Why Economists Are Right to Hate on Bitcoin

  • Share
  • Read Later

Nobel Prize winning economist Paul Krugman

Economist Paul Krugman is not one to shy away from a good fight, but he may have vexed his most passionate opponents yet last week with a blog post titled “Bitcoin is Evil.”

Krugman’s title is tounge-in-cheek. He doesn’t actually believe the cryptocurrency, which has captured the imagination of so many, is immoral or depraved. But he doesn’t see it supplanting the dollar anytime soon for the simple reason that it fails the test of what economists call a “store of value.”

According to standard economic theory, a successful currency has to be both a medium of exchange, meaning a something that is easily transferrable, divisible, and universally valued, and a a good which maintains its value reasonably well. And while Bitcoin has proven to be a pretty great medium of exchange, it’s value has swung wildly over the course of its history.

In a recent blog post at The Verge, Adrianne Jefferies questions whether this really is a problem. She writes:

“If Bitcoin is successful, it could prove that money doesn’t need to function as a stable store of value — the price of Bitcoin could jump around constantly, and in the age of the internet it’s trivial to program prices of goods and services to fluctuate with it.”

In other words, since computers programs can easily adjust the price of goods along with the value of bitcoins, the currency doesn’t have to maintain a stable store of value. But this ignores the risk businesses will take by accepting and storing their wealth in bitcoins. Businesses invested in commodities or which deal in international trade know what a pain it is to deal with the risk imposed by the rising and falling values of commodities like oil or wheat, or even small swings in the value of foreign currencies. And the price of oil or the dollar-yen exchange rate have nowhere near the volatility of bitcoins.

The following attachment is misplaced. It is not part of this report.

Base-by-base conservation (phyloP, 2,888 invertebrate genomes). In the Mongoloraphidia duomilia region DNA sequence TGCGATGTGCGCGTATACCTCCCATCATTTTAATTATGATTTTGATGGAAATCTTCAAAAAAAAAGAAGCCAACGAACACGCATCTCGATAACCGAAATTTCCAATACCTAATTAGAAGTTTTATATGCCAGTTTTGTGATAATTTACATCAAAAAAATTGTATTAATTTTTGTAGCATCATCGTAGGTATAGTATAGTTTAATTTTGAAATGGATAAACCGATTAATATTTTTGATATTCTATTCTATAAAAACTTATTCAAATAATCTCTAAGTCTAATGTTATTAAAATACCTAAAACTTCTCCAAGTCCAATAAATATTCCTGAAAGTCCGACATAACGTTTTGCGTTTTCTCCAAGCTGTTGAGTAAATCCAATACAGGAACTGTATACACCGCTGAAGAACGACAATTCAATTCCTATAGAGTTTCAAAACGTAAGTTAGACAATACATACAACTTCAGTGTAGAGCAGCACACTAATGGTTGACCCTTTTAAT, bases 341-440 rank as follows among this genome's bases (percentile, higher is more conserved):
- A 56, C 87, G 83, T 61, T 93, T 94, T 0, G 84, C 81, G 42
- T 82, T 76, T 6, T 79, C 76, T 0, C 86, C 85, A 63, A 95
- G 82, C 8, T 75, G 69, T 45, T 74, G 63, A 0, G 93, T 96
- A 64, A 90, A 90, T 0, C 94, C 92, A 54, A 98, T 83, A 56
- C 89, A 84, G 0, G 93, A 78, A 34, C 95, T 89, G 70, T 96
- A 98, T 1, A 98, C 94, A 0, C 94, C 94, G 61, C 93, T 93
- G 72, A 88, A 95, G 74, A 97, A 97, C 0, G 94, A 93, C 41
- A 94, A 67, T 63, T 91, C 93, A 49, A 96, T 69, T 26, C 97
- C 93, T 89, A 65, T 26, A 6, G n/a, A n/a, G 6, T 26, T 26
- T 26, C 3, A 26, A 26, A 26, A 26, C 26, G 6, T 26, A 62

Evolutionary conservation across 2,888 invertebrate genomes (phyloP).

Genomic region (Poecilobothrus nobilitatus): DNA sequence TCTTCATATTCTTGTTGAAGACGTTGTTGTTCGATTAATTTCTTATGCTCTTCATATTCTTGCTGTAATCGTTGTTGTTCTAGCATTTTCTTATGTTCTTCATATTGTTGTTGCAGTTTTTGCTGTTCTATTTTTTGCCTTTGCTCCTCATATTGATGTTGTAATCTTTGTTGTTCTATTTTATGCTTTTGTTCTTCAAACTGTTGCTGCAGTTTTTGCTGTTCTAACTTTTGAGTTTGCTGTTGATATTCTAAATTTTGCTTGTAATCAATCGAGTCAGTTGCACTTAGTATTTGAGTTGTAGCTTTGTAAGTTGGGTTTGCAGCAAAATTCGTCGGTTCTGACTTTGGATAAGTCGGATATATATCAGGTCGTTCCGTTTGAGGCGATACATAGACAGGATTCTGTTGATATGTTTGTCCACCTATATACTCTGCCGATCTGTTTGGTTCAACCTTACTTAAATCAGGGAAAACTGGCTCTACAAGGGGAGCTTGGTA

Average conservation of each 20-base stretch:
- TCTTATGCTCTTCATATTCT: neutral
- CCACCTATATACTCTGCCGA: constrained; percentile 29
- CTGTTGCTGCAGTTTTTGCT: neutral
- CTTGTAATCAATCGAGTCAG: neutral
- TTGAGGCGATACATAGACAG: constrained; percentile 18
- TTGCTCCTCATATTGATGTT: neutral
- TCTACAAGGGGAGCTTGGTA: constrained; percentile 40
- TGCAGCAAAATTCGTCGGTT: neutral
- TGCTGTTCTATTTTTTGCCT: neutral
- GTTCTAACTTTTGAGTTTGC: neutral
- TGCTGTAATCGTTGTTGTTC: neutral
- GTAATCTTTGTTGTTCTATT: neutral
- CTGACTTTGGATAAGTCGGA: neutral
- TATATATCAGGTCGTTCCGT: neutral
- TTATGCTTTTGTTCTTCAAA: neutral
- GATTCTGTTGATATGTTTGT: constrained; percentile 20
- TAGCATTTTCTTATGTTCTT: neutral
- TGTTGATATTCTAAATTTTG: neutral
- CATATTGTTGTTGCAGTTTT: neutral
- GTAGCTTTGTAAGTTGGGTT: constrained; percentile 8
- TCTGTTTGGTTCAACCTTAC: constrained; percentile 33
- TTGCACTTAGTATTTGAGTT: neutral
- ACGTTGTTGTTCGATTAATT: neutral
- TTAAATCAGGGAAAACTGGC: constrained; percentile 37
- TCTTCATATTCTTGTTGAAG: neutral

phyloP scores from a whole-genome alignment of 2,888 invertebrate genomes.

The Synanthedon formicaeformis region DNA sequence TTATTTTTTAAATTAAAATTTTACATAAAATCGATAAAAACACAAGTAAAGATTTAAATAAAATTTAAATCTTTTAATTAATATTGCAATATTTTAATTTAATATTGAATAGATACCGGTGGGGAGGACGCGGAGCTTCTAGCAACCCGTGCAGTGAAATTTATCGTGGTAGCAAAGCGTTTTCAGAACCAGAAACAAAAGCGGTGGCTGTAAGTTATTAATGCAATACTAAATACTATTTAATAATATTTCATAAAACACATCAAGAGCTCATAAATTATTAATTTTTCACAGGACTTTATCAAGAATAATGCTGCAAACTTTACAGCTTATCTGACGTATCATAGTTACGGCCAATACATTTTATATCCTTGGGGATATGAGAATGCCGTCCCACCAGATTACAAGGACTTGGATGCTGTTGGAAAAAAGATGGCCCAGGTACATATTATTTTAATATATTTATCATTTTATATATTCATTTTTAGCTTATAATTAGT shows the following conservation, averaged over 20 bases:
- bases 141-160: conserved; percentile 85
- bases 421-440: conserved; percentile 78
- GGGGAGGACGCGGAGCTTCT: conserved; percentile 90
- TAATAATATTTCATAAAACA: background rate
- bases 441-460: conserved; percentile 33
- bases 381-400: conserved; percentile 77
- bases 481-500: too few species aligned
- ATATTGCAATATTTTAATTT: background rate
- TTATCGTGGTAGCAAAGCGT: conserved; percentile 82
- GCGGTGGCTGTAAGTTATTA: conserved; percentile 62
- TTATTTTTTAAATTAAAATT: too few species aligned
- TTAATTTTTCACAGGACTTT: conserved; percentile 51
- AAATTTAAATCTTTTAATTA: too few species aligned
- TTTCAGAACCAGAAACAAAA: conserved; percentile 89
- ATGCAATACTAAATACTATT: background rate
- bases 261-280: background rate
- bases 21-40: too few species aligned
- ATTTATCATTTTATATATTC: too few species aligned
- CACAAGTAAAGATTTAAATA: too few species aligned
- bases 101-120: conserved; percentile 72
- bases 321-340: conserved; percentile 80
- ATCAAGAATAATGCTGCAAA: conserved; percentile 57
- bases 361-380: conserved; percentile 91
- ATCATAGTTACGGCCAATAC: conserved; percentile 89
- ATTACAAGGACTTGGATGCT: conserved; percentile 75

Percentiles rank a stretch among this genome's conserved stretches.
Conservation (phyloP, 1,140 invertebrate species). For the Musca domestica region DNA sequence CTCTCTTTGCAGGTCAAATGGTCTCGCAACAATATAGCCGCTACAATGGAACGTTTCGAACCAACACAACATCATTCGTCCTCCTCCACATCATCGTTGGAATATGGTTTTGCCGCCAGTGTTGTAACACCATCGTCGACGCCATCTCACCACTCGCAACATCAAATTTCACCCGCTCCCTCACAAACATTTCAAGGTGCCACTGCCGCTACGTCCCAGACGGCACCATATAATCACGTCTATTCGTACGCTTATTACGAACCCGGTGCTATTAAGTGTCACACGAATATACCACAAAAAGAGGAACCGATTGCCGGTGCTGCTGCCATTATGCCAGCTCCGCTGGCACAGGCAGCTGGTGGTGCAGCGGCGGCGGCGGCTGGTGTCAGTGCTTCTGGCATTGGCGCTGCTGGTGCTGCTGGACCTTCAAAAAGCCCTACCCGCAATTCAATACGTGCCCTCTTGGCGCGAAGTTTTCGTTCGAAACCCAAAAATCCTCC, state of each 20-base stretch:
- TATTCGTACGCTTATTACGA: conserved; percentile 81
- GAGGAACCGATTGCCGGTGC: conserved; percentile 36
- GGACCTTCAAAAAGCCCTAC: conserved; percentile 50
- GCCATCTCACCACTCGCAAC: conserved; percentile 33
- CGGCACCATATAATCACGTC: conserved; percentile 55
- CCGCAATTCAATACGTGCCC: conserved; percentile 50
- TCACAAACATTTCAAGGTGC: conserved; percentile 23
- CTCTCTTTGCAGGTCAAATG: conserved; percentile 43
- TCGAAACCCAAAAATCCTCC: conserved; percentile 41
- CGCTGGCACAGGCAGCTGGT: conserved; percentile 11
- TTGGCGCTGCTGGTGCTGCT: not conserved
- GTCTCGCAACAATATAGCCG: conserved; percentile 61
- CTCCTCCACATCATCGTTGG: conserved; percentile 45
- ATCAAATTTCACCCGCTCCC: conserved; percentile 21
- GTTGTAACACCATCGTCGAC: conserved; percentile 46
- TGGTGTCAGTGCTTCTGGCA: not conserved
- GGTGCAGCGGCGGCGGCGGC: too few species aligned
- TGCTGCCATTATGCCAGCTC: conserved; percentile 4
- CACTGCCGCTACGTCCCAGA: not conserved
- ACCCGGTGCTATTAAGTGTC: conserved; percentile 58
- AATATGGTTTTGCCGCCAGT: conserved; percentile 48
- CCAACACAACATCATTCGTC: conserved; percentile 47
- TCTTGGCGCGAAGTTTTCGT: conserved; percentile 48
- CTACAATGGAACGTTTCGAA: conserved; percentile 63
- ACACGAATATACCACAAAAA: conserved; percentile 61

On December 6th and 7th of last year, the value of one bitcoin fell from $1200 to $600 in the course of 48 hours. If your business had been storing its revenue in bitcoins at that time, such a decline could have a potentially destabalizing effect on your business. Of course, businesses could decide to accept bitcoins and then quickly change them to dollars to avoid the currency’s volatility. But then this raises the question, why accept bitcoins at all?

Jefferies goes on to posit that bitcoin’s success as a means of exchange could eventually lead to its being a good store of value:

“If people believe that they will be able to buy things with Bitcoin and exchange it for other currencies indefinitely, that could convince them to use it as a store of value. Many early adopters have already put their savings into Bitcoin. And if the technology is sound and the user base is (eventually) global, that doesn’t seem that insane.”

Indeed, some theorist argue that a currency’s stability follows from being a widely used means of exchange. But this gets us back to the question: what will motivate the vast majority of users to abandon dollars and adopt bitcoins? Sure dollars slowly lose value over time through inflation, but this isn’t a problem for most of us, as it happens slowly enough that any wealth we hold on to for very long time horizons can be stored in other investments like real estate or government debt. Secondly–and most important–national governments demand we pay taxes in local currencies and back up those demands with the threat of force. As a decentralized payment system, bitcoin will never hold this same advantage.

Bitcoin is an elegant technological innovation that may find a future in niche applications, like as a means for transferring money cheaply across borders. But economists are right to be skeptical of those who hope it will supplant government-controlled fiat money. Bitcoin enthusiasts simply have not posited a believable scenario where the vast majority of us will abandon fiat money for their virtual coins.

(MORE: How Does Bitcoin Work?)